Tuesday, March 29, 2011

Warmth of Other Suns

This past weekend, I had a conversation with my 70-something-year-old grandmother that I'd never had before. We talked about racism (it was there, but she didn't experience as much as her older siblings), whether she'd ever considered leaving Mississippi, and why (no, she's never really been interested), and if any of her siblings had left home to move north (yes, a brother moved to Ohio after having some kind of altercation with a white man).

What prompted the discussion? A meeting and a book.

Two Fridays ago, I had a parent's night out scheduled with the on-post day care center but the hubby was unavailable. And instead of canceling or hitting a movie as I'd done the past two times, I came across something I thought would be interesting. A book discussion and signing at the library. Which leads me to the book.

So far Isabel Wilkerson's book, "The Warmth of Other Suns," is in a word: awesome. In another word - awful. It's not that the book isn't great, it is. And meeting Isabel was even better.

First, the meeting.

I imagine that for an aspiring entertainer, meeting your idol would be amazing. And as a black, female journalist, meeting a black, female journalist that, oh, just so happens to have won the Pulitzer Prize in journalism (the first one, at that!) was amazing. For about an hour, Isabel riveted the couple hundred or so of us gathered in the downstairs auditorium at the Richland County Public Library downtown. She shared with us a few key points about her book, which is a narrative nonfiction about the Great Migration. She kept the tone light; which I think, given the heaviness of the subject matter, which included all manner of atrocities committed under a racist law, was necessary. When it was time for her to sign my book, I'm pretty sure I stood, open gaped, looking at her like a pre-teen thrust suddenly into Justin Bieber's gaze.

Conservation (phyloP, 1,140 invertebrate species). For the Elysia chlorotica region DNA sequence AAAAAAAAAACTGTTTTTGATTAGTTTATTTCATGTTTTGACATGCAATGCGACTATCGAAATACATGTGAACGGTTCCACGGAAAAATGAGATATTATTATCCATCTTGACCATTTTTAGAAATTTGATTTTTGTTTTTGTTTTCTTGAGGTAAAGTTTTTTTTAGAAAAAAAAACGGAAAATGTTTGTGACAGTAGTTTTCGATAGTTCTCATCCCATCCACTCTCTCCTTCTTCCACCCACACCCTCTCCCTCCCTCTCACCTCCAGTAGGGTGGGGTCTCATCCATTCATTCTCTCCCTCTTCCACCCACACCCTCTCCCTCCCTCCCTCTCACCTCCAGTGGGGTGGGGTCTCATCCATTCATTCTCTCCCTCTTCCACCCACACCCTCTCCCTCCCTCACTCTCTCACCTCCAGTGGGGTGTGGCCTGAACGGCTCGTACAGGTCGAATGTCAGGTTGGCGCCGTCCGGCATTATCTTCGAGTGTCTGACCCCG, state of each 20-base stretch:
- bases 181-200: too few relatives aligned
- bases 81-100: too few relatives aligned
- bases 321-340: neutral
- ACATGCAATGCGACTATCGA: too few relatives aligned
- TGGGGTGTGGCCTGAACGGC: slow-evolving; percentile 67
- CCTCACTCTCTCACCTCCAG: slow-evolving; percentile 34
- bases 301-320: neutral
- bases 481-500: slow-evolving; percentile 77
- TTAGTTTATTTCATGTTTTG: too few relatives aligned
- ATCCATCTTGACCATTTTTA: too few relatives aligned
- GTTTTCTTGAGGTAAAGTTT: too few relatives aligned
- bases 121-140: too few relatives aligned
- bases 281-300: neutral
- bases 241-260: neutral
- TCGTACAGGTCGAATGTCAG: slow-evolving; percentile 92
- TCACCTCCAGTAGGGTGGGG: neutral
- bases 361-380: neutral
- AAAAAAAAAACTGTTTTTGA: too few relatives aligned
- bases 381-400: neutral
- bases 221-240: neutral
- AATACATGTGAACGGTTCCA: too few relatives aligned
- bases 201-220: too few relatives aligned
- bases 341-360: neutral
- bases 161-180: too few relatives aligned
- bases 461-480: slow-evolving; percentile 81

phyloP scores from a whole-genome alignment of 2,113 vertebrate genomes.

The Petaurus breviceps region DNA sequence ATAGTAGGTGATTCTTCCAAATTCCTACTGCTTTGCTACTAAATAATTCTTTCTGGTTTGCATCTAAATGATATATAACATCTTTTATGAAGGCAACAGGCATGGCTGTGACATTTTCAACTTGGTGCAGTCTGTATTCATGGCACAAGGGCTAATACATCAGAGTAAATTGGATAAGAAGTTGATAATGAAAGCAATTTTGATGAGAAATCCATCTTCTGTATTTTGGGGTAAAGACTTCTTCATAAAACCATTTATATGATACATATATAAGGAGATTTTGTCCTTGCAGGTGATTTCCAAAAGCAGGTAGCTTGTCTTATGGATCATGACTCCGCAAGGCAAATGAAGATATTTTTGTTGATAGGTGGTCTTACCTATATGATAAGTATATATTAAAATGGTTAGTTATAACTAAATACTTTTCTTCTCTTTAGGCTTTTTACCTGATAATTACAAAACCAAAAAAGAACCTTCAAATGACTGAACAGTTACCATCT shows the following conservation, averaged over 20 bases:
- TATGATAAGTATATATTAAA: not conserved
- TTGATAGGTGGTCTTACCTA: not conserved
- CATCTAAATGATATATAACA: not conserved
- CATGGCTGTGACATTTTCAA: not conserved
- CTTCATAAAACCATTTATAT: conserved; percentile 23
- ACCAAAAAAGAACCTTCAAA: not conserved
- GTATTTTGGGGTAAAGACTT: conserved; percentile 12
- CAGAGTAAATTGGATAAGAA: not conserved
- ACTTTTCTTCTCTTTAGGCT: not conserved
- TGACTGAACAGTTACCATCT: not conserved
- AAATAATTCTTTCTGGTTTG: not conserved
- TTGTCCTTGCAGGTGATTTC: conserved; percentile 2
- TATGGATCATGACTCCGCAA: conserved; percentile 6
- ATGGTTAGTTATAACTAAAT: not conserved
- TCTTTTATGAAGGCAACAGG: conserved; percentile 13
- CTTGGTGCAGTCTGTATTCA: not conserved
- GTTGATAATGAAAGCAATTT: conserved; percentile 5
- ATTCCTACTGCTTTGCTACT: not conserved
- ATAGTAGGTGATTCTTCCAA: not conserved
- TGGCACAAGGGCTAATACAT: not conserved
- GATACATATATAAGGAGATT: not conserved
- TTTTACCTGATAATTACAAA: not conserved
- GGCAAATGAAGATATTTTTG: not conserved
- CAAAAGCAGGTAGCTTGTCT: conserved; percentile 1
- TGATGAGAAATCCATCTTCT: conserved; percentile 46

For an hour or so, she shared with us a few tidbits from the book that took her 15 years and thousands of interviews to write. Though she never uses the word racism in the book (she refers to it simply as a caste system), the horror stories are some that I have never before heard and never could have imagined.  I have had a hard time making it through some chapters, becoming overwhelmed with emotions as I read the torture endured by some blacks who may have simply done themselves the dishonor of being born so. And to hear the tales of the three highlighted in the book made me wonder about my own family, what our stories were. The couple hundred of us in the audience could probably hear a pin drop as Isabel spoke, sprinkling a bit of humor in her talk to likely keep such a heavy hearted topic as light as possible. and when she finished, she received a standing ovation before we all got in line to wait to have our books signed.  Afterward, I was still on a high, and headed to a Starbucks to sip on a latte and read more of the book.

Even so, I admit I was very much disappointed that there weren't more young folks in the crowd, and by young, I mean 30-somethings, specifically black ones. This very important story, the story of the Great Migration, is one that many of us should of heard from our grandparents, but for some reason or another, didn't.

And this book is a chance for us to know it. 

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